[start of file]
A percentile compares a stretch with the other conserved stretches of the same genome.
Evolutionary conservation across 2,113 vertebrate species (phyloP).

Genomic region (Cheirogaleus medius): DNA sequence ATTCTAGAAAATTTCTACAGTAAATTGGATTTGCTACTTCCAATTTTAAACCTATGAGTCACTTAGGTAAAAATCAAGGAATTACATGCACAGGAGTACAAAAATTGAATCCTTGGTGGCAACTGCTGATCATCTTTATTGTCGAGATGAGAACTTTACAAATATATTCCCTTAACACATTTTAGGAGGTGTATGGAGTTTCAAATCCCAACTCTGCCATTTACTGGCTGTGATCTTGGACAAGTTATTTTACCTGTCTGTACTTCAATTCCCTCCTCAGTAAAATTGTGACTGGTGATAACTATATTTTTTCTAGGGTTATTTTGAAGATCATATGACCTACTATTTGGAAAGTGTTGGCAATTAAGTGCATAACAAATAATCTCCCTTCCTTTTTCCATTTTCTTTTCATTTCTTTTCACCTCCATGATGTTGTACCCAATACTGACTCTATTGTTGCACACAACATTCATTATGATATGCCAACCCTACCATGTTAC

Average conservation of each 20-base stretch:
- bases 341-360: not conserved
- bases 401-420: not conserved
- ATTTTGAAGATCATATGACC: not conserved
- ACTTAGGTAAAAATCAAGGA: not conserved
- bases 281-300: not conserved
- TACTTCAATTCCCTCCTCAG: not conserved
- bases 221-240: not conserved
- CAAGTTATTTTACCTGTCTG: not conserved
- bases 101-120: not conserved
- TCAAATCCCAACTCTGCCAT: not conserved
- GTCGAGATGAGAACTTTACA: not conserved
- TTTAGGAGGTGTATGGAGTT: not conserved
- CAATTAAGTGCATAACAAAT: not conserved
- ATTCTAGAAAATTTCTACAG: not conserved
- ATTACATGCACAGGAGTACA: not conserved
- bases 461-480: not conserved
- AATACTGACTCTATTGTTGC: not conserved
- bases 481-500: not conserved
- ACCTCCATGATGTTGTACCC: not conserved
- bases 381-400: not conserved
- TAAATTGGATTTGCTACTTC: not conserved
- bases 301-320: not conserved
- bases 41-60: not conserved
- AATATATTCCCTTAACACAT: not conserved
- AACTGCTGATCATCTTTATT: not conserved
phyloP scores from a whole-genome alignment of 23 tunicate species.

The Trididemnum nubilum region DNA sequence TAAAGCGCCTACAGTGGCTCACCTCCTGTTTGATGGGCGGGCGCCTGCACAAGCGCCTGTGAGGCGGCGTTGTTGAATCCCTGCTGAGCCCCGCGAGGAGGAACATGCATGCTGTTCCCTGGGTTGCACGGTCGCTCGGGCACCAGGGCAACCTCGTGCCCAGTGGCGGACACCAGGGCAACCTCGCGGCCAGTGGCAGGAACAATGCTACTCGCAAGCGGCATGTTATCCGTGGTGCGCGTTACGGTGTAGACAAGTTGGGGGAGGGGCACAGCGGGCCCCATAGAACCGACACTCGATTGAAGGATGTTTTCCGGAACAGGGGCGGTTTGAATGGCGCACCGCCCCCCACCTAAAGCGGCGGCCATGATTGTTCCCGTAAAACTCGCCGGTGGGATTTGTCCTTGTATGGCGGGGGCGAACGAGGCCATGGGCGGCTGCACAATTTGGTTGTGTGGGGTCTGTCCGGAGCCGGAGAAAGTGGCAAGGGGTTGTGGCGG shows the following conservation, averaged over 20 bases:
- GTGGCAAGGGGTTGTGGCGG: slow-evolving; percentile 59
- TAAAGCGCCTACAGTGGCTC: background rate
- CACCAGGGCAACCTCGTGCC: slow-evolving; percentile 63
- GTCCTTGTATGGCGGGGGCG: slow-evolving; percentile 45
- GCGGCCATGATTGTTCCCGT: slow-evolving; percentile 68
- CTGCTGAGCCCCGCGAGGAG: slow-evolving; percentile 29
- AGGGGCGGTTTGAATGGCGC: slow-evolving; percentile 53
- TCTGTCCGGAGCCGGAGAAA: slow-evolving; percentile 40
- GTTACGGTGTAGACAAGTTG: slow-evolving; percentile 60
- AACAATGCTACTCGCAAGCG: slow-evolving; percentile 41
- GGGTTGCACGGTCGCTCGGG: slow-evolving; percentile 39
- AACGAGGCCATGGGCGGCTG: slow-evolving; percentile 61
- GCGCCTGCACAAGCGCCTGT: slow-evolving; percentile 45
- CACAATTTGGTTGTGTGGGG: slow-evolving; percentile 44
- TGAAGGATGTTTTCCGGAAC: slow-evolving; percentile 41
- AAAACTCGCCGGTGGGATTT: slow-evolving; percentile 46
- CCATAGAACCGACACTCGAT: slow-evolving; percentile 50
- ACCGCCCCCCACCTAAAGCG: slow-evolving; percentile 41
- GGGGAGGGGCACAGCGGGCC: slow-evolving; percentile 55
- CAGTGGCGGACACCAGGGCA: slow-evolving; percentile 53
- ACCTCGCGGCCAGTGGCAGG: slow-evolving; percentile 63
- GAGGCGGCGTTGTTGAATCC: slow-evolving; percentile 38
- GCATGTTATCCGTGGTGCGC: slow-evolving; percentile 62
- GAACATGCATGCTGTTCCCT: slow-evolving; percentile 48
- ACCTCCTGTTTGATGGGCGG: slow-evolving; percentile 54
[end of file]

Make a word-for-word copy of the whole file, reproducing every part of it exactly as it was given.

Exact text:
A percentile compares a stretch with the other conserved stretches of the same genome.
Evolutionary conservation across 2,113 vertebrate species (phyloP).

Genomic region (Cheirogaleus medius): DNA sequence ATTCTAGAAAATTTCTACAGTAAATTGGATTTGCTACTTCCAATTTTAAACCTATGAGTCACTTAGGTAAAAATCAAGGAATTACATGCACAGGAGTACAAAAATTGAATCCTTGGTGGCAACTGCTGATCATCTTTATTGTCGAGATGAGAACTTTACAAATATATTCCCTTAACACATTTTAGGAGGTGTATGGAGTTTCAAATCCCAACTCTGCCATTTACTGGCTGTGATCTTGGACAAGTTATTTTACCTGTCTGTACTTCAATTCCCTCCTCAGTAAAATTGTGACTGGTGATAACTATATTTTTTCTAGGGTTATTTTGAAGATCATATGACCTACTATTTGGAAAGTGTTGGCAATTAAGTGCATAACAAATAATCTCCCTTCCTTTTTCCATTTTCTTTTCATTTCTTTTCACCTCCATGATGTTGTACCCAATACTGACTCTATTGTTGCACACAACATTCATTATGATATGCCAACCCTACCATGTTAC

Average conservation of each 20-base stretch:
- bases 341-360: not conserved
- bases 401-420: not conserved
- ATTTTGAAGATCATATGACC: not conserved
- ACTTAGGTAAAAATCAAGGA: not conserved
- bases 281-300: not conserved
- TACTTCAATTCCCTCCTCAG: not conserved
- bases 221-240: not conserved
- CAAGTTATTTTACCTGTCTG: not conserved
- bases 101-120: not conserved
- TCAAATCCCAACTCTGCCAT: not conserved
- GTCGAGATGAGAACTTTACA: not conserved
- TTTAGGAGGTGTATGGAGTT: not conserved
- CAATTAAGTGCATAACAAAT: not conserved
- ATTCTAGAAAATTTCTACAG: not conserved
- ATTACATGCACAGGAGTACA: not conserved
- bases 461-480: not conserved
- AATACTGACTCTATTGTTGC: not conserved
- bases 481-500: not conserved
- ACCTCCATGATGTTGTACCC: not conserved
- bases 381-400: not conserved
- TAAATTGGATTTGCTACTTC: not conserved
- bases 301-320: not conserved
- bases 41-60: not conserved
- AATATATTCCCTTAACACAT: not conserved
- AACTGCTGATCATCTTTATT: not conserved
phyloP scores from a whole-genome alignment of 23 tunicate species.

The Trididemnum nubilum region DNA sequence TAAAGCGCCTACAGTGGCTCACCTCCTGTTTGATGGGCGGGCGCCTGCACAAGCGCCTGTGAGGCGGCGTTGTTGAATCCCTGCTGAGCCCCGCGAGGAGGAACATGCATGCTGTTCCCTGGGTTGCACGGTCGCTCGGGCACCAGGGCAACCTCGTGCCCAGTGGCGGACACCAGGGCAACCTCGCGGCCAGTGGCAGGAACAATGCTACTCGCAAGCGGCATGTTATCCGTGGTGCGCGTTACGGTGTAGACAAGTTGGGGGAGGGGCACAGCGGGCCCCATAGAACCGACACTCGATTGAAGGATGTTTTCCGGAACAGGGGCGGTTTGAATGGCGCACCGCCCCCCACCTAAAGCGGCGGCCATGATTGTTCCCGTAAAACTCGCCGGTGGGATTTGTCCTTGTATGGCGGGGGCGAACGAGGCCATGGGCGGCTGCACAATTTGGTTGTGTGGGGTCTGTCCGGAGCCGGAGAAAGTGGCAAGGGGTTGTGGCGG shows the following conservation, averaged over 20 bases:
- GTGGCAAGGGGTTGTGGCGG: slow-evolving; percentile 59
- TAAAGCGCCTACAGTGGCTC: background rate
- CACCAGGGCAACCTCGTGCC: slow-evolving; percentile 63
- GTCCTTGTATGGCGGGGGCG: slow-evolving; percentile 45
- GCGGCCATGATTGTTCCCGT: slow-evolving; percentile 68
- CTGCTGAGCCCCGCGAGGAG: slow-evolving; percentile 29
- AGGGGCGGTTTGAATGGCGC: slow-evolving; percentile 53
- TCTGTCCGGAGCCGGAGAAA: slow-evolving; percentile 40
- GTTACGGTGTAGACAAGTTG: slow-evolving; percentile 60
- AACAATGCTACTCGCAAGCG: slow-evolving; percentile 41
- GGGTTGCACGGTCGCTCGGG: slow-evolving; percentile 39
- AACGAGGCCATGGGCGGCTG: slow-evolving; percentile 61
- GCGCCTGCACAAGCGCCTGT: slow-evolving; percentile 45
- CACAATTTGGTTGTGTGGGG: slow-evolving; percentile 44
- TGAAGGATGTTTTCCGGAAC: slow-evolving; percentile 41
- AAAACTCGCCGGTGGGATTT: slow-evolving; percentile 46
- CCATAGAACCGACACTCGAT: slow-evolving; percentile 50
- ACCGCCCCCCACCTAAAGCG: slow-evolving; percentile 41
- GGGGAGGGGCACAGCGGGCC: slow-evolving; percentile 55
- CAGTGGCGGACACCAGGGCA: slow-evolving; percentile 53
- ACCTCGCGGCCAGTGGCAGG: slow-evolving; percentile 63
- GAGGCGGCGTTGTTGAATCC: slow-evolving; percentile 38
- GCATGTTATCCGTGGTGCGC: slow-evolving; percentile 62
- GAACATGCATGCTGTTCCCT: slow-evolving; percentile 48
- ACCTCCTGTTTGATGGGCGG: slow-evolving; percentile 54